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Year 2, Game 9: Golden Knights lose to Canucks in shootout, suffer 3-2 loss

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The loss snaps the Golden Knights’ three-game winning streak, leaving Vegas with a 4-4-1 record.

Vancouver Canucks v Vegas Golden Knights Photo by Ethan Miller/Getty Images

Well, the winning streak is over. Actually, two of them are.

Vegas’ 3-2 shootout loss to Vancouver not only snaps the Golden Knights’ three-game winning streak this season but also ends its four-game winning streak and undefeated record against the Canucks.

The Golden Knights still walk away from tonight’s loss with a point, but Vegas missed an opportunity to defeat a Pacific Division opponent without three of its best players (Brock Boeser and Elias Pettersson were scratched, while Alex Edler played just over three minutes before leaving the game with a lower-body injury; plus, Sven Baertschi also left the game early with an injury).

But that didn’t stop Bo Horvat and Jacob Markstrom from leaving T-Mobile Arena with two points.

Though this one required 65 minutes of hockey and a shootout, most of the damage was done in a four-goal middle frame that saw multiple lead changes.

First, Vegas jumped out to an early lead thanks to excellent forechecking by Erik Haula.

Haula stripped the puck from Canucks defenseman Derrick Pouliot behind the net and sent a crisp centering feed to Max Pacioretty, who slammed it into the net for his second goal as a Golden Knight and his 450th career point.

Vegas would hold that lead, its only lead of the game, for just 3:04 before Horvat tied the game on this deflection, notably assisted by former Golden Knights forward Brendan Leipsic.

Horvat wasn’t finished, though. Just 64 seconds after that, he gave the Canucks their first lead of the game on this shot, which beat Marc-Andre Fleury clean.

Then, as is so often the case, a brilliant save at one end of the ice led to a goal at the other end. In this case, Fleury robbed Leipsic before Ryan Reaves, Vegas’ resident sniper, beat Markstrom to knot things up at 2-2.

But that was the last time Markstrom would be fooled.

In fact, the Swedish netminder made 33 saves on the night and stopped all four of Vegas’ shootout attempts to lead his team to victory.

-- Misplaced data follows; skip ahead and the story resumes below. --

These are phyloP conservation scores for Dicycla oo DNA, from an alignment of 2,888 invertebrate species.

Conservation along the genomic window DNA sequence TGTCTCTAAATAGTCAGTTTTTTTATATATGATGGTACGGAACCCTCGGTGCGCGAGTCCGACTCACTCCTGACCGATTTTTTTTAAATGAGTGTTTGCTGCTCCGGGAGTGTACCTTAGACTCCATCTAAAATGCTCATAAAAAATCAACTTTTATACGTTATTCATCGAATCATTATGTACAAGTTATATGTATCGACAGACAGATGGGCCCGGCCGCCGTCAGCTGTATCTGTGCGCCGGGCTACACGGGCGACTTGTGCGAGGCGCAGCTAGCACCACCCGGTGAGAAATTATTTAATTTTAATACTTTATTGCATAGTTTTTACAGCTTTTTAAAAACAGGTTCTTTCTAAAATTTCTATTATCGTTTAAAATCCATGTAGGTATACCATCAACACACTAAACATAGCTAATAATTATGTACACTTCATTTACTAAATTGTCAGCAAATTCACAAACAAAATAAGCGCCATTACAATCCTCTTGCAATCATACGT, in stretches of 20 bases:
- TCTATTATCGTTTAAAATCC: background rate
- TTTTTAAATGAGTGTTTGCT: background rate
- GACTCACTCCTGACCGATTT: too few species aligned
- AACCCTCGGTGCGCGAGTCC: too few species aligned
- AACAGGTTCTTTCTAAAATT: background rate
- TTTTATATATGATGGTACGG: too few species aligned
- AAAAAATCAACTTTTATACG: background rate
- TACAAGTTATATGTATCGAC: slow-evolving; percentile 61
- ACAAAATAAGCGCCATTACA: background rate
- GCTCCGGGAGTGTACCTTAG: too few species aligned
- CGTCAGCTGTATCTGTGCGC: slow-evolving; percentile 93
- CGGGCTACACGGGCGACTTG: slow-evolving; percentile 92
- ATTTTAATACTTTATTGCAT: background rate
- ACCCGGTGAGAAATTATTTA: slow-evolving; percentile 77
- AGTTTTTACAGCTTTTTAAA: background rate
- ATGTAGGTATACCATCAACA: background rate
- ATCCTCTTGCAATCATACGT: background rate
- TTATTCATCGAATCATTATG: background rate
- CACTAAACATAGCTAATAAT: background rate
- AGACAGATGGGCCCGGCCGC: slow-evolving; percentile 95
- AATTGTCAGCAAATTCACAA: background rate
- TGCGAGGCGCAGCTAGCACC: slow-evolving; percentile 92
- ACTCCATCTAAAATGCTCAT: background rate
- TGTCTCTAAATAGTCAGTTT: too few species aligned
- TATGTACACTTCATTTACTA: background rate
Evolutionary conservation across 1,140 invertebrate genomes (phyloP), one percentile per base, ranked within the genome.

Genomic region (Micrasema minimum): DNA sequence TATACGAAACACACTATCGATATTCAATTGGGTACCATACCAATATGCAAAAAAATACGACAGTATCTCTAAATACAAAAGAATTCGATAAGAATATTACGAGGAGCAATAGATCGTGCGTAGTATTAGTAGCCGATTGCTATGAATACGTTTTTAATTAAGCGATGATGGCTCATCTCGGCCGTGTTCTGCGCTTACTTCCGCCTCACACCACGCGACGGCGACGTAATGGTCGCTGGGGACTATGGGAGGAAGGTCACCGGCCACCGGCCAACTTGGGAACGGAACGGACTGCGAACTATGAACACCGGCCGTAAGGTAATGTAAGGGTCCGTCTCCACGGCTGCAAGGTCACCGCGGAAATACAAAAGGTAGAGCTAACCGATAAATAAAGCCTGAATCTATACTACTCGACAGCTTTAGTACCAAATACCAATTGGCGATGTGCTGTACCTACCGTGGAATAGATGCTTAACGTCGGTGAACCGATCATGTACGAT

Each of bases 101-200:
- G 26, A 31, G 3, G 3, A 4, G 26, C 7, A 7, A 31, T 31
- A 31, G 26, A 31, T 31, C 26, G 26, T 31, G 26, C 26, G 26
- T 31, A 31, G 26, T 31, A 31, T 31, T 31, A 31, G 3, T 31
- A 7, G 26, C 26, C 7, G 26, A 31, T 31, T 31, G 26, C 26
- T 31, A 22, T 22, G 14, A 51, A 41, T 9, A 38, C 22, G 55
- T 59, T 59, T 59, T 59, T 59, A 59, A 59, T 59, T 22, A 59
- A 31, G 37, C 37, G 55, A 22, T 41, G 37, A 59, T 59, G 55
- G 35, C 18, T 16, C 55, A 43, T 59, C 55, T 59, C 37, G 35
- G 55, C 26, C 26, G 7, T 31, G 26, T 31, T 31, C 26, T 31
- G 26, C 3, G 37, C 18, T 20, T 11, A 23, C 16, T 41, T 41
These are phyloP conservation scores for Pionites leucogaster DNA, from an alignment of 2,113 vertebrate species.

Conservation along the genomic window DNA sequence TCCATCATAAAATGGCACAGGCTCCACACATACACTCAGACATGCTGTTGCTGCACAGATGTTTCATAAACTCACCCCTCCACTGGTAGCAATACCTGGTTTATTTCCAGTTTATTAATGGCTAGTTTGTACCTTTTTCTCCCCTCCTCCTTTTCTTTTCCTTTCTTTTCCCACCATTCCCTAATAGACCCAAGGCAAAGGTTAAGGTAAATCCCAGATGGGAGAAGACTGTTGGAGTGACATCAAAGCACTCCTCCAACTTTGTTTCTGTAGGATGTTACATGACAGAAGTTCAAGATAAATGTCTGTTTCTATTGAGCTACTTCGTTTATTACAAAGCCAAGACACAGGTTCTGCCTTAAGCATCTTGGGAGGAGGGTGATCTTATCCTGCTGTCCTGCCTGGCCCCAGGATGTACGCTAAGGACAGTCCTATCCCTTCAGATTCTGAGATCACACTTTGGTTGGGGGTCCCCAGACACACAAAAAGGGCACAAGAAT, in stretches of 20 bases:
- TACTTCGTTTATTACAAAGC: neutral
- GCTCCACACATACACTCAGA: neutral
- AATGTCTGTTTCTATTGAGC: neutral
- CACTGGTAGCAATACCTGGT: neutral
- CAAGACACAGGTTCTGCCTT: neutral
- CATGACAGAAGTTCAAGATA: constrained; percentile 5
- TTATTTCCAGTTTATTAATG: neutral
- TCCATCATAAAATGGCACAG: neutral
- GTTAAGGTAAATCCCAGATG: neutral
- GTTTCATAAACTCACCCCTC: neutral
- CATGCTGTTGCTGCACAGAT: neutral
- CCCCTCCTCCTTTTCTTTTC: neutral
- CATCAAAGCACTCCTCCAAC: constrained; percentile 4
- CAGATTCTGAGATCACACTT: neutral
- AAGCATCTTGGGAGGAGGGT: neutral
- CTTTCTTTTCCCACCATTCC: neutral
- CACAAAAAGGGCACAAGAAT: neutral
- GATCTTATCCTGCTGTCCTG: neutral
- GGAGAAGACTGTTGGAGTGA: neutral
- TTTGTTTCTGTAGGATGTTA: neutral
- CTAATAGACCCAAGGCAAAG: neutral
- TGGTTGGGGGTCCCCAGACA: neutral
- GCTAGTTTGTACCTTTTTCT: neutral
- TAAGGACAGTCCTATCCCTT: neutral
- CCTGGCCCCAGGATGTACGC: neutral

It was Vegas’ second shootout of the season, but Haula, Pacioretty, Jonathan Marchessault and William Karlsson were unable to beat Markstrom, paving the way for Markus Granlund to step in and score the lone goal of the four-round shootout to clinch the win for the Canucks.

Vegas outshot Vancouver 35-26 and had plenty of glorious scoring chances, but the Knights’ timing seemed to be slightly off all night in what could be classified as a sloppy effort.

As the heat map for tonight’s game shows, both teams had plenty of high-danger scoring chances, though Vegas had the edge in high-danger corsi (11-8).

As such, both goalies were forced to make great saves all night. Aside from the critical stop on Leipsic prior to Reaves’ goal, Fleury made another memorable save on Brandon Sutter, whose toe-drag left him alone in front of the net.

Fleury finished the game with 24 saves and a .923 save percentage, but it wasn’t enough for the win.

Tonight’s game marks the first time this season that the Knights lost despite being perfect on the penalty kill in a game in which Vegas’ opponent had at least two power plays. The penalty kill wasn’t exactly perfect, though; in fact, Fleury had to bail out his teammates when Loui Eriksson somehow got behind Vegas’ defensemen and had a breakaway during one of Vancouver’s two power plays.

But the Knights also failed to take advantage of their own power plays, going 0-for-4 on the night. That brings Vegas’ 31st-ranked power play to a 7.1 percent conversion rate.

One player who was unable to help the man advantage was Alex Tuch, who played 17:39 in his season debut, recording five shots and one hit and getting three-plus minutes of ice time on the power play. However, his presence did seem to spark the second line, which had multiple chances throughout the contest and scored the opening goal of the game.

It was Vegas’ fourth line, though, that stood out once again. Not only did Reaves score for the second straight game, but all three forwards contributed to the play; in fact, William Carrier’s assist on the tally was his first point of the season.

Vegas, now 4-4-1, will have to clean things up significantly ahead of Friday’s tilt against Tampa Bay.